I consider myself fortunate to devote hundreds of hours every year to appointments in East Texas counties as the Ad Litem Attorney for children in CPS cases. I am always amazed at how little families know about the process in general, the rights of the state, the rights of the children and the rights of the parents. We often joke casually about corporal punishment and CPS “taking our children”, but the state’s interest in protecting children is no laughing matter.
What should I expect at court?
When children have been abused or neglected or are at risk of abuse or neglect, a judge may decide to put them in foster care to protect them. CPS may go to court to remove children from their homes if it believes children have been abused or neglected or are at risk of future abuses or neglect and they need to be removed from their parent(s) for their protection.
You should always go to court when you get a legal notice or a phone call saying that there will be a hearing about your child. It is your right as a parent to be at the hearing. The judge may think you do not care about your child if you do not appear at court hearings. Even though you may not be required to go to court, one way to show that you are concerned about your child’s future is to attend the court hearings.
Do I need an attorney?
You can come to court without an attorney and still be heard. An attorney can explain things to you that are not clear and can make sure the judge understands how you feel and what you want. You can hire an attorney at your own expense or the court must appoint an attorney for you if you cannot afford one. The court decides if you can afford to hire your own attorney. The court also appoints a special attorney for your child since children cannot make legal decisions for themselves. The child’s attorney is an attorney ad litem, this lawyer represents your child’s desires and/or best interest in court. The court may also appoint a guardian ad litem for your child, sometimes known as CASA (Court Appointed Special Advocates) in order to represent your child’s best interests.
What hearings will occur when CPS becomes involved?
Emergency/Show Cause hearings: If your child is removed from your care without a court order, the court will schedule a hearing for the next working day. This hearing allows the judge to learn why your child was removed from his or her home and to decide if there is a good reason to keep your child in care until the adversary hearing (see below). If the judge decides your child may be in danger while in your care, your child may remain in foster care for the time being. CPS may instead ask a judge for a court order before removing a child from a home when there’s significant risk of abuse or neglect but the current circumstances are not an emergency.
Adversary hearings: The court holds an adversary hearing within 14 days of your child being removed from your care. At this hearing, the judge decides whether to return your child to you or if your child would still be at risk of continued abuse or neglect in your care. If the judge does not return your child to your care, he or she may decide to place your child with a relative or close family friend if they are appropriate, available, and willing to help. Otherwise, your child will stay in foster care. The adversary hearing is your chance to present your view of what happened and how your child can be protected now.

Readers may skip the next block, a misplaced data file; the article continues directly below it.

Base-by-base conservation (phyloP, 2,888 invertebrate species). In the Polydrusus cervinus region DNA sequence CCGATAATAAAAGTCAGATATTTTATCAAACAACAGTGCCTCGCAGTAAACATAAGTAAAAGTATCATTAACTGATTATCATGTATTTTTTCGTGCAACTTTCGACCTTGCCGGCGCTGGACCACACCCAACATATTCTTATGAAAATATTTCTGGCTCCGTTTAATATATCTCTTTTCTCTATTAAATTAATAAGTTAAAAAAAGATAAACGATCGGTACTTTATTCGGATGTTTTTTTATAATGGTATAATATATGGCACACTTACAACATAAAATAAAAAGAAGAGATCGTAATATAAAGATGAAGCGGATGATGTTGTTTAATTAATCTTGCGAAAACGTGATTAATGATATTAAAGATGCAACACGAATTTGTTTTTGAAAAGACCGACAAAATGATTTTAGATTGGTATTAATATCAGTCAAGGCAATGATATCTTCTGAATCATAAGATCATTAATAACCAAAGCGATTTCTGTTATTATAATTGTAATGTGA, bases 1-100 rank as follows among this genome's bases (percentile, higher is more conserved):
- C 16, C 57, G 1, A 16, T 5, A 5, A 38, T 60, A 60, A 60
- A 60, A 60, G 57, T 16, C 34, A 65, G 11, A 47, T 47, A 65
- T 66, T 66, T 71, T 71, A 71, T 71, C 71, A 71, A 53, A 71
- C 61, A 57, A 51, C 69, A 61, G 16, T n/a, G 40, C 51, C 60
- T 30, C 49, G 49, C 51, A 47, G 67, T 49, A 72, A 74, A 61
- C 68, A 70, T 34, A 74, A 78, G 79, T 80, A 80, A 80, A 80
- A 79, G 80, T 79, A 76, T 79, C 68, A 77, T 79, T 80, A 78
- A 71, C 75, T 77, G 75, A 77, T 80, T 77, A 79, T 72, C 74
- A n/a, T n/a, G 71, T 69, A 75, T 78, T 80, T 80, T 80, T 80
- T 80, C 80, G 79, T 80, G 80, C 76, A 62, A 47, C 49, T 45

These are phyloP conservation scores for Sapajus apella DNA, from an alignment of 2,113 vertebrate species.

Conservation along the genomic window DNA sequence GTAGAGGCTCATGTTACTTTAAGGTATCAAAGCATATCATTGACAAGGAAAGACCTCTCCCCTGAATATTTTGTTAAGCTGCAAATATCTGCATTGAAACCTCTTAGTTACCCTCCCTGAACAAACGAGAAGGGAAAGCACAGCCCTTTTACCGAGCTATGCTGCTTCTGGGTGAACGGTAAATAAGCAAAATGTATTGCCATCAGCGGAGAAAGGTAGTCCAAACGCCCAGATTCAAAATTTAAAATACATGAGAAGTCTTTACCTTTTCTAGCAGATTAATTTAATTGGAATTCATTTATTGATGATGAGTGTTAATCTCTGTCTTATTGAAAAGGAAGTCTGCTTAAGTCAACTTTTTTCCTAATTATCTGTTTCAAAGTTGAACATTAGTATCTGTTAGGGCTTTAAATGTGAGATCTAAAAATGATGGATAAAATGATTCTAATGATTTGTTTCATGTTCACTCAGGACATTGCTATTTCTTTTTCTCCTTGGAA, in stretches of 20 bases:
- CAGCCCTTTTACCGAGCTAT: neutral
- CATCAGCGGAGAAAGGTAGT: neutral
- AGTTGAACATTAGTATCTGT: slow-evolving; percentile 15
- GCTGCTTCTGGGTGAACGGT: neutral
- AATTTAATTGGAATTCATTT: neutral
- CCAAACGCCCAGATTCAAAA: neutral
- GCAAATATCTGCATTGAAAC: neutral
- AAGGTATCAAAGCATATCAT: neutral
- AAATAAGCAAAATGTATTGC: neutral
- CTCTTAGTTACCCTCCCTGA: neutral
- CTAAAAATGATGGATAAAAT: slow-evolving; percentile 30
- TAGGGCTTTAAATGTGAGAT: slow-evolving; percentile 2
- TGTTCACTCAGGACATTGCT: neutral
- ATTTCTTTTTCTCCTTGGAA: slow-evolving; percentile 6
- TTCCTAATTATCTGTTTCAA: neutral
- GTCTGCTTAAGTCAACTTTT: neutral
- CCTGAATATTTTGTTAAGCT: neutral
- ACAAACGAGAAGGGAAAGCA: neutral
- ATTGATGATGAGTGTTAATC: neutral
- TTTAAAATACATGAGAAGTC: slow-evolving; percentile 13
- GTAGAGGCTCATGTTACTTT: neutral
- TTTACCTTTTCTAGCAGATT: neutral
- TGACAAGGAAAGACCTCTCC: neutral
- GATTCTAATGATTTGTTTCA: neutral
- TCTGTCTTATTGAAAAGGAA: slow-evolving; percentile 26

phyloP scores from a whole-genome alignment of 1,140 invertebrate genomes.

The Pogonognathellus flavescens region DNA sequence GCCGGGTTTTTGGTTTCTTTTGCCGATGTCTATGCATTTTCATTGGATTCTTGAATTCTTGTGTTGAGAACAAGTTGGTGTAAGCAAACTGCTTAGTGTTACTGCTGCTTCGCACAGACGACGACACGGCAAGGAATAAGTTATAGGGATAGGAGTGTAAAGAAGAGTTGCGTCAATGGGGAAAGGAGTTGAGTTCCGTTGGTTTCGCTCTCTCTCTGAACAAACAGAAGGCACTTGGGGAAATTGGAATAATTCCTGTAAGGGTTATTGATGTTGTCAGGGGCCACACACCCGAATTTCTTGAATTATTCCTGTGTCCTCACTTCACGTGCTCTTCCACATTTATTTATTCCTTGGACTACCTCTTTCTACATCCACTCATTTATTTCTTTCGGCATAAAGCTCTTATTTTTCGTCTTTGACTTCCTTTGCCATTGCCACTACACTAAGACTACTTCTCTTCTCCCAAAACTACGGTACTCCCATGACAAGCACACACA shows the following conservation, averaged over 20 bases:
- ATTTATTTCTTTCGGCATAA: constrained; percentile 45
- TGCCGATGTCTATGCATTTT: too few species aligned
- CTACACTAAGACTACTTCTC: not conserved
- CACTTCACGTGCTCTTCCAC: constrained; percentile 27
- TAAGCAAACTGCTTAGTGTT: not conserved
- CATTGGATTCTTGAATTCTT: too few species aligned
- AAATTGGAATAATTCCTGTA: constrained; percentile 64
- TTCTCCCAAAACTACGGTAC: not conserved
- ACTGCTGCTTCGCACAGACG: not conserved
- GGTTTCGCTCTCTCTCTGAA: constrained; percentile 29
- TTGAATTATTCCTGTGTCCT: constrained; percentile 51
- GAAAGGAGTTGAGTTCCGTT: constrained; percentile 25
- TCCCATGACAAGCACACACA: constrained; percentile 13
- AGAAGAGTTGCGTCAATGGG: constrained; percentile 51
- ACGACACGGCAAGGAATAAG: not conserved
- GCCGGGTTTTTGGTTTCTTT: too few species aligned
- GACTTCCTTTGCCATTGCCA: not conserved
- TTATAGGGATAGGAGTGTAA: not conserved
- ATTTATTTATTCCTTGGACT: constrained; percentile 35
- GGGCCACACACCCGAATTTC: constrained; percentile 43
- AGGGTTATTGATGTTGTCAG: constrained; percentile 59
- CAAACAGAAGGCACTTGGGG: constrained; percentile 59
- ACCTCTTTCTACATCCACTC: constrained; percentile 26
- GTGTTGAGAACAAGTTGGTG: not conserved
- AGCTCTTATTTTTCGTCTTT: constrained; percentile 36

Status hearings: The court holds a status hearing within 60 days of your child’s placement in foster care. The purpose of this hearing is to make sure you have a family service plan and understand that following that plan is a way for your child to return home. This hearing also ensures each parent has been notified of the legal suit.
Permanency Court Reviews: About five months after the first adversary hearing, the court will review your progress on meeting the requirements of court orders and the family service plan. Before the hearing, CPS must submit a permanency report. This report includes CPS’ view of your progress and a final recommendation on a plan for a permanent place for your child to live.
Court Resolution: Within 12 months of giving CPS temporary legal responsibility (temporary managing conservatorship) for a child, the court will either return your child to you or give permanent custody to a relative, a close family friend, or to CPS. On rare occasions, the court may extend the 12 month deadline for up to six more months. The court may terminate your parental rights if it has legal grounds to do so and decides that is what is best for the child.
Remember, you can lose your parental rights if you do not carry out your parental responsibilities while your child is in CPS care. This may happen if you don’t stay in touch with your child and CPS to plan for your child’s future, fail to pay child support, or don’t follow the service plan developed for your family. You can also lose parental rights if you have a mental or emotional illness or mental deficiency that makes you unable to meet the physical, emotional, and mental health needs of your child and if this illness or deficiency will continue to make you unable to meet your child’s needs until their 18th birthday. Only judges or juries can take away your rights as a parent without your agreement. They can do this only during a court hearing. If the judge or jury ends your rights to your child, you are no longer the child’s legal parent.
 A Parent’s Guide to a Child Protective Services (CPS) Investigation, Texas Department of Family and Protective Services.